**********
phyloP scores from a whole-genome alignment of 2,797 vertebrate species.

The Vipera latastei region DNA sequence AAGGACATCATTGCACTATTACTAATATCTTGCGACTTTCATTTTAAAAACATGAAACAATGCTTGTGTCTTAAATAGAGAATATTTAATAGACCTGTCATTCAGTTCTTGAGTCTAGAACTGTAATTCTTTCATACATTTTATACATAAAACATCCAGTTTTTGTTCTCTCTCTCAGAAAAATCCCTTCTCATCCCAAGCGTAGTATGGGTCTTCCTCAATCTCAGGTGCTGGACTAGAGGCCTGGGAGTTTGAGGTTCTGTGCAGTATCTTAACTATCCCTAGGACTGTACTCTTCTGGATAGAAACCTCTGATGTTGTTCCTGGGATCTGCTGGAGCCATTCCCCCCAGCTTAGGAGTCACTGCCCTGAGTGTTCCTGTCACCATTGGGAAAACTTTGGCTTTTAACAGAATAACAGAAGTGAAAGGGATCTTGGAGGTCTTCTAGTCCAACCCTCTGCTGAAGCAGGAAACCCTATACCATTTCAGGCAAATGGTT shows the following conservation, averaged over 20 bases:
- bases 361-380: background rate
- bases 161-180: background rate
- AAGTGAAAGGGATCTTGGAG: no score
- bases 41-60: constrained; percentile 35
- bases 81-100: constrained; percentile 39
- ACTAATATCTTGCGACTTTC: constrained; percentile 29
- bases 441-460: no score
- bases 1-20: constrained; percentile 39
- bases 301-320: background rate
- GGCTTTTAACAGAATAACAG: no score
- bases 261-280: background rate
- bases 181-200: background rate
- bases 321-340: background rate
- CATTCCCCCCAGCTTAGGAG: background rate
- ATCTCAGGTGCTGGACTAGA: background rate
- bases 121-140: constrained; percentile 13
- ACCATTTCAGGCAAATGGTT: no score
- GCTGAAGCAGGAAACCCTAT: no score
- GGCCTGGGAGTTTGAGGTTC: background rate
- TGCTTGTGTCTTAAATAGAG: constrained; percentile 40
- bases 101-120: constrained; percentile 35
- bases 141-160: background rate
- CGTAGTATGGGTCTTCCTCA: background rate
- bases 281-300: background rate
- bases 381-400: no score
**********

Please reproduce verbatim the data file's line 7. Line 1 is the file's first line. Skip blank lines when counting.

- bases 81-100: constrained; percentile 39